Objective Eicosapentaenoic acid (EPA) of the omega-3 polyunsaturated fatty acids (ω-3 PUFA) family plays important roles in the prevention of cardiovascular disease (CVD), while, arachidonic acid (AA) of the ω-6 PUFA family promotes inflammatory and prothrombotic influences. The complexity of coronary lesions represents the vulnerability of patients. The aim of this study was to investigate the association between the plasma EPA/AA ratio and the prevalence of complex coronary lesion morphology. Methods This study consisted of 206 consecutive patients with stable angina pectoris (sAP). Each coronary lesion was determined either as complex or simple based on angiographic findings. To examine the plasma fatty acid level, blood samples were obtained. Patients were divided into three groups according to the obtained plasma EPA/AA ratio: the highest tertile, n=67, the 2nd tertile, n=70, or the lowest tertile, n=69. Results A higher incidence of complex coronary lesion was obtained from patients with a lower plasma EPA/AA ratio [43 (62%) vs. 31 (44%) vs. 25 (37%), p=0.011]. High-sensitivity CRP levels and a low plasma EPA/AA ratio could independently predict the prevalence of complex coronary lesions on multivariate logistic regression analysis [odds ratio 1.83 (95%CI 1.03-3.25), p=0.038 and odds ratio 2.10 (95%CI 1.11-3.94), p=0.02)]. Conclusion In patients with sAP, a low plasma EPA/AA ratio was significantly associated with a high prevalence of complex coronary lesions.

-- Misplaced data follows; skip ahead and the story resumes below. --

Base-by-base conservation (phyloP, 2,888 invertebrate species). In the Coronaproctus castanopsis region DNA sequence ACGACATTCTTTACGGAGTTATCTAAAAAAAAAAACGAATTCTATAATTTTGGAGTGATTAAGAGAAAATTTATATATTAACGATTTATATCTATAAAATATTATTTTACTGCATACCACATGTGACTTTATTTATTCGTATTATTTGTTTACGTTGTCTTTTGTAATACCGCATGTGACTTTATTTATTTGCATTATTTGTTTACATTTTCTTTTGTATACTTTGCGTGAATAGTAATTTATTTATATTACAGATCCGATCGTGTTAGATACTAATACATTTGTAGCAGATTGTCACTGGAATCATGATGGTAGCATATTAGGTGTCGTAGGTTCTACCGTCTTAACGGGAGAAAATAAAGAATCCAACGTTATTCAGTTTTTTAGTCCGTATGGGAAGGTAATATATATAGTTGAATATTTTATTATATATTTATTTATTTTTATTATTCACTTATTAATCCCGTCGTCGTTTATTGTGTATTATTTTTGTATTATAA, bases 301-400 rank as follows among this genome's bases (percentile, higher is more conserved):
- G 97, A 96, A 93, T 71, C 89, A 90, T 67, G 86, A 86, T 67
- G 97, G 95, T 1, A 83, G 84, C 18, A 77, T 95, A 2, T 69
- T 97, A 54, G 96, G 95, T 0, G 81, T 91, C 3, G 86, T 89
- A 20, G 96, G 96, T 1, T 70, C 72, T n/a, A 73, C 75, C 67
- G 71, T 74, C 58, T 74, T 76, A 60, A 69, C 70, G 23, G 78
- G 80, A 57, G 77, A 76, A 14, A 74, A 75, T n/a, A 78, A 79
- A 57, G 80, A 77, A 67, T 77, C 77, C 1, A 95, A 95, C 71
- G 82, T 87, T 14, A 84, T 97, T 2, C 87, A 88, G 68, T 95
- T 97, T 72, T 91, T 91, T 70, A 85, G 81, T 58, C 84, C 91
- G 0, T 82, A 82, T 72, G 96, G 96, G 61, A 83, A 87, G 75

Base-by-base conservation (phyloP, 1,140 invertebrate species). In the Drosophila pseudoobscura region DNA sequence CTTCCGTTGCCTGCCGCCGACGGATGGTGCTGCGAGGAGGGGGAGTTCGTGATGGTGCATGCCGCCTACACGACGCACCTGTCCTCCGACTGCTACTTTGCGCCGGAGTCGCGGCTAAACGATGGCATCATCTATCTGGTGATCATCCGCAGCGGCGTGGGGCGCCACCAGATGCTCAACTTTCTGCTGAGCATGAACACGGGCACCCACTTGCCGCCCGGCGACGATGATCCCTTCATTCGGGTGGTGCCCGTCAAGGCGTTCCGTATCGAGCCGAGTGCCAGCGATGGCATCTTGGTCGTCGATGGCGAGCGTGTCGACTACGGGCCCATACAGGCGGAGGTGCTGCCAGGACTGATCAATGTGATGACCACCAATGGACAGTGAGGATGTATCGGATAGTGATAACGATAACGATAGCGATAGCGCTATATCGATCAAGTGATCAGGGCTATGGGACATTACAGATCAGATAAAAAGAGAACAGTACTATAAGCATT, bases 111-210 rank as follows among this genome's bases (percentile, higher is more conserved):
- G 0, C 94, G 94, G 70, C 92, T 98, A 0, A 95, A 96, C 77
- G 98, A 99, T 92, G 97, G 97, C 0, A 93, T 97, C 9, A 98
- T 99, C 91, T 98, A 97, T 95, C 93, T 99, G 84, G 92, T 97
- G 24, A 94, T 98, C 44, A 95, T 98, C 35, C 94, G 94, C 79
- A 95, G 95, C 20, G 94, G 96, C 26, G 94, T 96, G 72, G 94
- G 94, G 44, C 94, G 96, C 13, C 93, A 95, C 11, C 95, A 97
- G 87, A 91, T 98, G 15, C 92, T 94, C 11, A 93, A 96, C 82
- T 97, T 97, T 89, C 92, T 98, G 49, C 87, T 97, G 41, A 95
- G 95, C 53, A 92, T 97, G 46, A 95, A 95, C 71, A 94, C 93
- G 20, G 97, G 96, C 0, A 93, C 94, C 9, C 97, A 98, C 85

All Science Journal Classification (ASJC) codes
- Internal Medicine